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Tackling non-attendance in schools A practical approach

Tackling non-attendance in schools A practical approach. Professor Dolf van Veen National Centre on Education and Youth Care Netherlands Youth Institute. Structure of the presentation. Amsterdam project: overview and findings Emerging successful strategies

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Tackling non-attendance in schools A practical approach

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  1. Tackling non-attendance in schoolsA practical approach Professor Dolf van Veen National Centre on Education and Youth Care Netherlands Youth Institute

  2. Structure of the presentation • Amsterdam project: overview and findings • Emerging successful strategies • Promising strategies (international perspective) • Recommendations

  3. Recommendations (international research) • Few rigorous, systematic studies; most of the research is on intervention programmes, on how schools contribute to NA and on how school disengagement relates to increased attendance. No silver bullit approaches! • NA as functional problem (motivation, family) or indicator of disengagement to which school culture/structure contribute • Parental intervention is less effective with older students • Strategies to encourage personalization are even more important for older children • Strategies to encourage academic achievement are a driving force in policy and practice (plus funding, ranking schools, reduction behaviour problems and dropout)

  4. Recommendations (international research) • attendance policies • sound and reasonable • communicated and understood • differences between excused/non-excused absences • parent notification and home-school contact • early interventions • home-school contact • early support when pupils start struggling or become disengaged (in SEd first year!) • fixed homework and bedtimes • to get ready for school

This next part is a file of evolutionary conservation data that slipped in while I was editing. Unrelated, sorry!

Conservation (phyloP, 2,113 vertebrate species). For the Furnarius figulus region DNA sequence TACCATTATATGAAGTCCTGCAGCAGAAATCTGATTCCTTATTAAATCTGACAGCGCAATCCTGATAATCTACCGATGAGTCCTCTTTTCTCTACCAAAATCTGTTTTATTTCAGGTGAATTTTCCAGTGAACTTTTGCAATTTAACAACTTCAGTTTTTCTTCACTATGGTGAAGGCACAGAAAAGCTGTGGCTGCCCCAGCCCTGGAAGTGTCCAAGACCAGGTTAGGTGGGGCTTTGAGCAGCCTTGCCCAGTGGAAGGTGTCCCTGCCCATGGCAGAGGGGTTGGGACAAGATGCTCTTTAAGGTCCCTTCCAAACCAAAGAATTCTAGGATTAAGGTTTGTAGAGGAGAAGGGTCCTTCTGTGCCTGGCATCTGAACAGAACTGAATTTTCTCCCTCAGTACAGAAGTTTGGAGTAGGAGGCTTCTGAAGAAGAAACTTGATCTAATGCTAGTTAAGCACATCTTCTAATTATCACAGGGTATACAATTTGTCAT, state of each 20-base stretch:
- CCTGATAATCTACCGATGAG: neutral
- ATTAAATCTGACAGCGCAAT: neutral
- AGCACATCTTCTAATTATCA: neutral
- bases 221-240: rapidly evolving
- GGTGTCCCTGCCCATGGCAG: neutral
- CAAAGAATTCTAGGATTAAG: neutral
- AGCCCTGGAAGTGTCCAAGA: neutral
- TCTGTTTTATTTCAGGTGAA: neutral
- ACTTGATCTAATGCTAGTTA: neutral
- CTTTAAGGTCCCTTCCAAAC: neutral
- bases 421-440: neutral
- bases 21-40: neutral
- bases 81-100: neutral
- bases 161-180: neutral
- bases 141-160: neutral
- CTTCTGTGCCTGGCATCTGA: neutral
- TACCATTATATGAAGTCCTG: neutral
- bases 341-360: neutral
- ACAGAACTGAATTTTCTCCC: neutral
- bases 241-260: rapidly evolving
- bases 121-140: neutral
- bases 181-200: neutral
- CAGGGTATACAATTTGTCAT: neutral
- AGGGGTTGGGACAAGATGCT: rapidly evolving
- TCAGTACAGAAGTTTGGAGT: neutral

5. Recommendations (international research) • targeted interventions (chronic truancy problems) • in-school or rebound programmes • academic, behavioural, family and health support • include health and human services (BEST) • strategies for increasing student engagement and personalization • family involvement (communication, parent evening, home visits for extended NA, phone calls no letters-policy) • personalized learning • smaller learning units (schools-within-a-school, cluster teams/house plans, caring relationships) • mentoring

  6. Recommendations (international research) • student advisories • culturally responsive school culture • alternative programmes • hold students accountable for completing assignments • extended school days and service learning

  7. Amsterdam project: overview • 4 year R&D-programme to improve attendance in Amsterdam 200 primary and 45 secondary schools • focus on children and youth 10-15 year old (last two years in primary schools, first three in secondary) and on prevention-registration-early warning-intervention • identification of key challenges and successful or promising strategies • features of our approach: school- and research-based, field experiments and upscaling/implementation support